One of the leading media theorists of his generation, described by a peer as "brilliant, controversial and cantankerous", has died.
Friedrich Kittler was born in Rochlitz, Saxony, on 12 June 1943 and grew up in what was then East Germany until his family moved to the West in 1958 to ensure that he got the best possible education. It was this background, he once recalled, that made him "really engaged" with his studies in German, philosophy and philology at the Albert Ludwigs University of Freiburg, where he continued until 1984 for his PhD and habilitation.
Though he would later express considerable antipathy towards the US and its "shallow and often rather silly talk about the virtues of American democracy", Professor Kittler had a number of visiting positions in California before becoming professor of modern German studies at the Ruhr University in 1987. This was followed by a post as professor of media aesthetics and history at the Humboldt University of Berlin in 1993, and finally professor at the European Graduate School in Saas-Fee, Switzerland, in 2005.
Notably wide-ranging in his interests, Professor Kittler first became known in the English-speaking world with the publication of Discourse Networks 1800/1900 (1990), which explored how the ability of technologies and institutions "to select, store and process relevant data" determined what was "thinkable" at different times. Equally influential were studies such as Gramophone, Film, Typewriter (1999), in which he examined how the media up to and including the internet have shaped our lives.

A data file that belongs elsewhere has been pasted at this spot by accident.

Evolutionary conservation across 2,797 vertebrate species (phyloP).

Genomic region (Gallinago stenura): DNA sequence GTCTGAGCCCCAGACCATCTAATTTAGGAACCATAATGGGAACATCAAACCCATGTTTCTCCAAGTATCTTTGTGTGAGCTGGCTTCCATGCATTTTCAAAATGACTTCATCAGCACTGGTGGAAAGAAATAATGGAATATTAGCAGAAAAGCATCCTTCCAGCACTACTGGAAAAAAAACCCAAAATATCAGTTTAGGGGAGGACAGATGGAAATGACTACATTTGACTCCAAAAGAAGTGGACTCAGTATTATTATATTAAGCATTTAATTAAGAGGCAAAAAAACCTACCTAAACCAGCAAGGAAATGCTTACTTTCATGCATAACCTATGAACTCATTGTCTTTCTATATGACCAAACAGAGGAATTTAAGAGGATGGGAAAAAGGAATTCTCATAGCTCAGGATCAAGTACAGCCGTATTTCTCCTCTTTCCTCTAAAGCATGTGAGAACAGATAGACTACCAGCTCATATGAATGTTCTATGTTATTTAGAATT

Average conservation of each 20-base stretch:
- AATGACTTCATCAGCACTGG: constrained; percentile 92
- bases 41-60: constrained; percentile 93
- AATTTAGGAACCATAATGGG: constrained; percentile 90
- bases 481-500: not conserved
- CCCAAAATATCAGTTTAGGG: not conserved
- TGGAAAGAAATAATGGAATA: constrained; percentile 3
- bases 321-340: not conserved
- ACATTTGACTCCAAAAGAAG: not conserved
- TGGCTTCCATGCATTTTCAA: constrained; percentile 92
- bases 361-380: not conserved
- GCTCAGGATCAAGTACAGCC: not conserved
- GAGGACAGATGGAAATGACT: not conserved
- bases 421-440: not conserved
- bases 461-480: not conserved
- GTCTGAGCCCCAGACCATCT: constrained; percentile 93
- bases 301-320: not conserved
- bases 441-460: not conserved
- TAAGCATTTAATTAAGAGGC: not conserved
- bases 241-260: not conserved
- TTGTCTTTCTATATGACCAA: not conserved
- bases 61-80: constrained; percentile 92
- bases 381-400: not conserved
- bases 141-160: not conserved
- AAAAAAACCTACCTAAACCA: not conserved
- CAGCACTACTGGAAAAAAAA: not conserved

Though his mother often took him to the place where the V2 rockets were developed by the Nazis, there were many taboos about discussing the Second World War during Professor Kittler's East German childhood. This led to a fascination with "the military-industrial complex" and significant research about how military technology affects our lives.
He was "brilliant, controversial and cantankerous", said John Armitage, professor of media at Northumbria University. "In his penetrating examination of our increasingly militarised and 'mediatised' existence that, he argued, replaced human agency, Kittler outlined with great energy the post-human historical condition."
He added: "Perhaps his greatest academic transgression was to have such an emphatic sense of technology's triumph over the delusions of human agency, articulated in his writings on war and speed, mathematics and cryptography, in addition to the style of his claims, sculpted like a series of steps of military escalation, in imitative performance of the computerised world of total militarisation and technologisation that he portrayed."
Professor Kittler died in Berlin on 18 October. He is survived by his wife, Susanne Holl.